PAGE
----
When a friend asked him why he even bothered with the polemical disputes, he answered: “First and foremost because no subject gives me greater pleasure. For what ought to be more attractive to us sick men, than grace, grace by which we are healed; for us lazy men, than grace, grace by which we are stirred up; for us men longing to act, than grace, by which we are helped?”
Many Christians recognize the name of Augustine of Hippo from his valiant defense of the biblical doctrine of divine sovereignty against the man-centered heresy of the British monk Pelagius. And we know that the Reformers made exceedingly frequent references to Augustine’s work as they fought against the man-centeredness of the Roman Catholic Church. But what many don’t know about Augustine was his consistent emphasis on the centrality of the affections—and particularly joy—in the believer’s life. In fact, he even defined love for God in terms of enjoying Him:
“I call [love to God] the motion of the soul toward the enjoyment of God for his own sake, and the enjoyment of one’s self and of one’s neighbor for the sake of God.” 
It was this pursuit of his own pleasure—indeed, his own pleasure in God Himself—that strengthened Augustine to engage in the many debates and altercations of the Pelagian controversy. When a friend asked him why he even bothered with the polemical disputes, he answered:
“First and foremost because no subject gives me greater pleasure. For what ought to be more attractive to us sick men, than grace, grace by which we are healed; for us lazy men, than grace, grace by which we are stirred up; for us men longing to act, than grace, by which we are helped?”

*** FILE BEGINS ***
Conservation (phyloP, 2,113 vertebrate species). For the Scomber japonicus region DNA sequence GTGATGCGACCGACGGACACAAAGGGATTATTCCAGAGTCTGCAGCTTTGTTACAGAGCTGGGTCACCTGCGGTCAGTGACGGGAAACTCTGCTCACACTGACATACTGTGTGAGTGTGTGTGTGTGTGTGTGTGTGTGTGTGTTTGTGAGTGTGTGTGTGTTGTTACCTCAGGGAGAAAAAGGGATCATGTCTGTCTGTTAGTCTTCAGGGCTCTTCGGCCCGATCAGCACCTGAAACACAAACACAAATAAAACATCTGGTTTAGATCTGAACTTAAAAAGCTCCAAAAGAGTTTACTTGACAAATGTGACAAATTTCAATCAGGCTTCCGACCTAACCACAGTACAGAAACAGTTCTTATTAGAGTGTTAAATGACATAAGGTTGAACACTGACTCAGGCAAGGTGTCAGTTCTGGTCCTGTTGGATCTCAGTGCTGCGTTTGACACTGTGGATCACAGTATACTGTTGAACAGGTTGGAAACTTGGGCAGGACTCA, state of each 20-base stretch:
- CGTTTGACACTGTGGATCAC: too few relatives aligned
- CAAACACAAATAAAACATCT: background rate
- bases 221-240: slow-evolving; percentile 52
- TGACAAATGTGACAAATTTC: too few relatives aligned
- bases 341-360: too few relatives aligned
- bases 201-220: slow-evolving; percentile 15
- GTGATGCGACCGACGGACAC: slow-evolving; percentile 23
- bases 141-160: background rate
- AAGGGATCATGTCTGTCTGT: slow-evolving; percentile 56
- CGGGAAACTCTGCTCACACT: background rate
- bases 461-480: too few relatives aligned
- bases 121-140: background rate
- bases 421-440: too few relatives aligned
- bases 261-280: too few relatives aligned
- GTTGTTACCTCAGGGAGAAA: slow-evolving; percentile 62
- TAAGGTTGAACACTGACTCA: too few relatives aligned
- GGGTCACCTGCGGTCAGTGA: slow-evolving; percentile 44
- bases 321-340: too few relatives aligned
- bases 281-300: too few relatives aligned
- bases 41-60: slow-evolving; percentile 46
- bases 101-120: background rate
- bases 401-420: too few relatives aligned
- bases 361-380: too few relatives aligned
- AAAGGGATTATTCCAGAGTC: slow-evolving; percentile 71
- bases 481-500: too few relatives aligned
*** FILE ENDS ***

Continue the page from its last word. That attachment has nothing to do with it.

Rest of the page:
For Augustine, there was no dichotomy of “enjoying sovereign grace” on the one hand and “fighting for sovereign grace” on the other. The latter was fueled by the former. The joy of the Lord was his strength (Neh 8:10).
Everyone Desires to be Happy
At the heart of Augustine’s emphasis on joy lay a fundamental assumption about human nature:
“Every man, whatsoever his condition, desires to be happy. There is no man who does not desire this, and each one desires it with such earnestness that he prefers it to all other things; whoever, in fact desires other things, desires them for this end alone.” 
He would express this maxim in multiple ways:
“What is a life of happiness? Surely [it is] what everyone wants, absolutely everyone without exception. … It is known to everyone, and if they could all be asked in some common tongue whether they wish to be happy, they would undoubtedly all reply that they do. … Thus all agree that they want to be happy, just as they would, if questioned, all agree that they want to enjoy life, and they think that a life of happiness consists of this enjoyment. One person pursues it in this way, another in that, but all are striving for the same goal, enjoyment.” 
“[The human soul] tends towards what it loves, so that attaining it, it may find rest. … Just as the body gravitates according to its weight, so also the soul, in whatever direction its movement tends, is carried along by love.” 
Augustine understood that, invariably and without exception, life is about the affections. We are by nature designed to seek after joy, satisfaction, delight, and happiness. Whatever we do, we do it because we believe it will satisfy the cravings of our souls.